At his current rate descent down the rankings, the long-time former World No. 1 would have had the red-faced task of asking for an invitation to his own tournament. the cut-off point for the event coming up today (20 September), he'll only just make it - and with a huge sigh of relief both by himself and the organisers. Woods, who was sidelined for several weeks earlier this year and saw his last hope of qualifying for US golf's end-of-season FedEx Cup play-offs fall away when he missed the cut at the final major of the year, the PGA Championship, has intimated that his next tournament will be the Frys.com Open at the start of October. A few weeks back when Woods's chances of qualifying for the Chevron World Challenge were already looking questionable, its tournament director Greg McLaughlin said he was confident the 21st century's richest sportsman would be in the top 50 when the time came, saying the organisers hadn't considered taking any steps to ensure he gains entry, like for example throwing out the world ranking requirement. Phil Mickelson, who for a spell seemed the only man capable of reeling in Woods and

golf

taking over the rankings crown, is also on the slide. On Monday he had fallen to No. 49 and now sits behind Englishmen Luke Donald and Lee Westwood, Northern Ireland's Rory McIloy, Germany's Martin Kaymer, the leading Americans, Steve Stricker and Dustin Johnson, who are at Nos. 5 and 6, Australian Jason Day and fellow American Matt Kuchar. The week's big movers, after the BMW Championship, was winner Justin Rose who rocketed from 40th to a top 20 spot at No. 17 and Geoff Ogilvy, whose third place at the same event saw him move from 50th to 39th and earned him a qualifying spot in the International team for the Presidents Cup. THIS WEEK'S TOP 20 ON THE RANKINGS LADDER:

1 Luke Donald (Eng) 10.52 2 Lee Westwood (Eng) 8.06 3 Rory McIlroy (NIrl) 6.97 4 Martin Kaymer (Den) 6.66 5 Steve Stricker (USA) 6.64 6 Dustin Johnson (USA) 6.59 7 Jason Day (Aus) 6.00 8 Matt Kuchar (USA) 5.72 9 Phil Mickelson (USA) 5.64 10 Adam Scott (Aus) 5.62 11 Nick Watney (USA) 5.29 12 Charl Schwartzel (RSA) 4.99 13 Webb Simpson (USA) 4.91 14 Graeme McDowell (NIrl) 4.57 15 Bubba Watson (USA) 4.55 16 K J Choi (Kor) 4.53 17 Justin Rose (Eng) 4.27 18 David Toms (USA) 4.16 19 Ian Poulter (Eng) 3.93 20 Paul Casey (Eng) 3.77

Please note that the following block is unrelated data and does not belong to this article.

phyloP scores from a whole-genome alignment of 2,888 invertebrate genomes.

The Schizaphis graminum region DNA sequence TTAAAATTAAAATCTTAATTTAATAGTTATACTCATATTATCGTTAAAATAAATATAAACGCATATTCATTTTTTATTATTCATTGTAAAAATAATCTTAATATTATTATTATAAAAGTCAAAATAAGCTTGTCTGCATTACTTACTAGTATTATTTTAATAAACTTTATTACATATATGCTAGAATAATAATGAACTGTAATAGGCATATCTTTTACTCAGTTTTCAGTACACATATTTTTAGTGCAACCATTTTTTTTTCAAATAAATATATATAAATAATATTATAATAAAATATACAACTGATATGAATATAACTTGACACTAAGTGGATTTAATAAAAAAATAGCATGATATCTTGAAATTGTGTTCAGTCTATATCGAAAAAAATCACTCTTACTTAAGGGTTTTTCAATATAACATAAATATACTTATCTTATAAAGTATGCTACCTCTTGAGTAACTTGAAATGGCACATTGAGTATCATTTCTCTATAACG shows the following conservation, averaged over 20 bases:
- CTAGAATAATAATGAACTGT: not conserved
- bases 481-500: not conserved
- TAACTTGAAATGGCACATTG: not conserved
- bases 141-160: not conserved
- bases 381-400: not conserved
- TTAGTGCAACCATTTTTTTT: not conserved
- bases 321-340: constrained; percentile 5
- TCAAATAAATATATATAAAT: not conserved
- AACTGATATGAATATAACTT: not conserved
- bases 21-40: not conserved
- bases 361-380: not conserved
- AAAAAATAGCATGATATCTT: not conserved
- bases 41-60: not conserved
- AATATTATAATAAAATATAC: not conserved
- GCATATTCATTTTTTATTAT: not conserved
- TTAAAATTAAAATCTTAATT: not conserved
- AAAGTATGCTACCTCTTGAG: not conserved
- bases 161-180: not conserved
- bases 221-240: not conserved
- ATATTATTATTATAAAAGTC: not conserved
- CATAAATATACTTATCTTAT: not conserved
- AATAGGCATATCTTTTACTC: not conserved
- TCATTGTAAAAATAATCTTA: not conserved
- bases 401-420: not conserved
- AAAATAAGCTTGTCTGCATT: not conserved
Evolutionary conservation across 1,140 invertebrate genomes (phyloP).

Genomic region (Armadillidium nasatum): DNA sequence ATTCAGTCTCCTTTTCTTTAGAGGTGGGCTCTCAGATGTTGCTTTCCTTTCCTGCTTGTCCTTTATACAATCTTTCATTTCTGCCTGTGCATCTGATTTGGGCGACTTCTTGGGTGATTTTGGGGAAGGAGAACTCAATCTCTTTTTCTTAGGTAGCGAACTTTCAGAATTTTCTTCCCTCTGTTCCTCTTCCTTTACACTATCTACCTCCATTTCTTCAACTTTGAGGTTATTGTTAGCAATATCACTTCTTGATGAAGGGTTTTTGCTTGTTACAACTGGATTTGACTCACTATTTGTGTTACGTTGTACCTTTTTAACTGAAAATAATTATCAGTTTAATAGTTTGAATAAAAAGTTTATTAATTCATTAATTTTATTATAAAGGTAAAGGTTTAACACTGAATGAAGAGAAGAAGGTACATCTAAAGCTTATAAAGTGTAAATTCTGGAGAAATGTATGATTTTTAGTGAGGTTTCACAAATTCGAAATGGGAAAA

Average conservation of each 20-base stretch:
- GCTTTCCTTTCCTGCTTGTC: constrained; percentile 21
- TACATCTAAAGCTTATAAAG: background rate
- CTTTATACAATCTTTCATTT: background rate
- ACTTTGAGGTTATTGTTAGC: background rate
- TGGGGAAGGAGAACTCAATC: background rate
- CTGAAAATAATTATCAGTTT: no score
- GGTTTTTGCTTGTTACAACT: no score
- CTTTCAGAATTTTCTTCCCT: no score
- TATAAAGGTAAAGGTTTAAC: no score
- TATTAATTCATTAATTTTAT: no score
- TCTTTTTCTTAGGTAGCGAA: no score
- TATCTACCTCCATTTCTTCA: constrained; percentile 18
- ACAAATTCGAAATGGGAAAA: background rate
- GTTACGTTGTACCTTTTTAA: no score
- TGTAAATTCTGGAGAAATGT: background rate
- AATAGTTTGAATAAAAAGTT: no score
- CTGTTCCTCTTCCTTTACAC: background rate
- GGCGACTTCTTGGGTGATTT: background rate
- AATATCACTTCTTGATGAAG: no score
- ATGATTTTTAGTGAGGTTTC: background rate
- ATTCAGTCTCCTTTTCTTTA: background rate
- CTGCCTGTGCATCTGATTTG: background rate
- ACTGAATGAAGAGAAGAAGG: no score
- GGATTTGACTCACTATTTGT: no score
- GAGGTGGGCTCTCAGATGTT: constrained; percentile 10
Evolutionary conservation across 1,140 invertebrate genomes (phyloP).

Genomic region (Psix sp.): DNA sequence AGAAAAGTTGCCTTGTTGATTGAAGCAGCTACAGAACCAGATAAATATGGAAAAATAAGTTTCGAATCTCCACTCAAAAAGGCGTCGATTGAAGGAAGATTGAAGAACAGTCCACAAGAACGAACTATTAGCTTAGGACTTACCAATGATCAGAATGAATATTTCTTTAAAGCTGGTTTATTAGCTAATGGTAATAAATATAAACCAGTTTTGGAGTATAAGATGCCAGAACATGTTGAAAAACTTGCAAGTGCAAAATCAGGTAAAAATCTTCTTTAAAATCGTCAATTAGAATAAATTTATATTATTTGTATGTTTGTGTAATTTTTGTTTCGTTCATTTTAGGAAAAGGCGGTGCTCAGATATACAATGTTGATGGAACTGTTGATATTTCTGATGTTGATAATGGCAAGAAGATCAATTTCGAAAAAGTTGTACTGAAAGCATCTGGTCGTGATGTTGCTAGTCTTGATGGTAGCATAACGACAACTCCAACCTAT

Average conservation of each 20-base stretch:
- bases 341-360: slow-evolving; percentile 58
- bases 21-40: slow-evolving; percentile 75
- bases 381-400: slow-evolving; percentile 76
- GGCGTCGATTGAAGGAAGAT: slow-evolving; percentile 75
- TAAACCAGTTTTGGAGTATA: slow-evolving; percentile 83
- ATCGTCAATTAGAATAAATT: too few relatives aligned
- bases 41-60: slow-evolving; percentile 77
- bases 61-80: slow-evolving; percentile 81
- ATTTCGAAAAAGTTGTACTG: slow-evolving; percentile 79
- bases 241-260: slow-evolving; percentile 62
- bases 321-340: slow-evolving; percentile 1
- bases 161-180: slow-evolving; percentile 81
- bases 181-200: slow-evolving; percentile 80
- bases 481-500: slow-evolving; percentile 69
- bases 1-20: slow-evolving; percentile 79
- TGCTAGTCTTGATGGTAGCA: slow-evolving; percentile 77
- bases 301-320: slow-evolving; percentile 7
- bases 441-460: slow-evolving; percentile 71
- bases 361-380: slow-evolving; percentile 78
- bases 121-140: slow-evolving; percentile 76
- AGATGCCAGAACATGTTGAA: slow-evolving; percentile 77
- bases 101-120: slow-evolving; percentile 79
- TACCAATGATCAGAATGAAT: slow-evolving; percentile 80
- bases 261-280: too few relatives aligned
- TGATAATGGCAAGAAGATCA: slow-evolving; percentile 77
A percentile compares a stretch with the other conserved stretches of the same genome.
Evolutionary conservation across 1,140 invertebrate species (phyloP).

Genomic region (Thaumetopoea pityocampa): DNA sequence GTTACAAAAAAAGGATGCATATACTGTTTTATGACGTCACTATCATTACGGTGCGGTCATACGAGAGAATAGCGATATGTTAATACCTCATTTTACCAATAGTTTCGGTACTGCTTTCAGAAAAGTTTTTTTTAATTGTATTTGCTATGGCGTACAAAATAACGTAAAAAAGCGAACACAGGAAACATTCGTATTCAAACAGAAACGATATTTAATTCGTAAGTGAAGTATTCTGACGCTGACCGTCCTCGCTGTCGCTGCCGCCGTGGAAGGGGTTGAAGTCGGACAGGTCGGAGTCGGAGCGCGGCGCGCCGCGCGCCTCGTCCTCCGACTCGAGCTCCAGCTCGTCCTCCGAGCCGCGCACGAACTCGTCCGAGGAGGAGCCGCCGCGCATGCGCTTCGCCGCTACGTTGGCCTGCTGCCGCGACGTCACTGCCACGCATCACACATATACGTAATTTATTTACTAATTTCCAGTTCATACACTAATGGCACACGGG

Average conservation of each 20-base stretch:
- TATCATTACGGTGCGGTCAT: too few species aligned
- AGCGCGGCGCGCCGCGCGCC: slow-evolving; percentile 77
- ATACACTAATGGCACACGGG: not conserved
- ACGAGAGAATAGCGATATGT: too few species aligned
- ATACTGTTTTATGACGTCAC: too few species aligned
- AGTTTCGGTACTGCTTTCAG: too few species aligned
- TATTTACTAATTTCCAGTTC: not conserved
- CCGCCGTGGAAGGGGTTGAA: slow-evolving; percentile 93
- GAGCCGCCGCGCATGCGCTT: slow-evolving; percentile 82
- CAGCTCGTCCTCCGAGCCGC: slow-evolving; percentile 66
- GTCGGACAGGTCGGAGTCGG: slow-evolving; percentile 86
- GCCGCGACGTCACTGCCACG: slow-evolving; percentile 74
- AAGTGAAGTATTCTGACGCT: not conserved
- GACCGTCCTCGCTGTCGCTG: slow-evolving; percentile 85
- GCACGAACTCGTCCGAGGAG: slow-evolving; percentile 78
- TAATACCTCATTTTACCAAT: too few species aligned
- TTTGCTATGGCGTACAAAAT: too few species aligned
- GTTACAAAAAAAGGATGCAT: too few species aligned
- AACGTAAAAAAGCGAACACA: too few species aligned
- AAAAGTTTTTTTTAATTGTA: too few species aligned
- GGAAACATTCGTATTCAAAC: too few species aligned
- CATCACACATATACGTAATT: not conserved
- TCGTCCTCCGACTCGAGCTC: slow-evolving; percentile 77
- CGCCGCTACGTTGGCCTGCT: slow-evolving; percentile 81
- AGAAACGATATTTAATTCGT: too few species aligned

tuesDAY - 20 september 2011


sport

cricket

Skewed Champions League losing credibility Two years ago the Champions League Twenty20 started with a bang. On a balmy night in Bangalore, JP Duminy played one of the knocks of the tournament to silence a capacity crowd as the Cape Cobras won the sort of match which makes Twenty20 undeniably enjoyable. It set the tone for the tournament, which went on to produce plenty of moments that should theoretically have made it a success. By Cricket365.com Unknown youngsters such as Rilee Rossouw and Adrian Barath sprang to prominence, old hands such as Glenn McGrath enjoyed a final fling and a new superstar was born in the shape of Kieron Pollard. There were close matches and a few proper upsets, none more spectacular than Trinidad and Tobago's out-of-nowhere victory over New South Wales as the West Indians established themselves as the darlings of the show. And yet, truth be told, nobody really cared. The people of Sydney did not pour on to the city's streets to celebrate when New South Wales won the final. In fact, they were probably all sleeping. Meanwhile, stadiums for most of the matches were half-full at best, and television ratings in Twenty20-mad India were poor. There was little appetite for matches that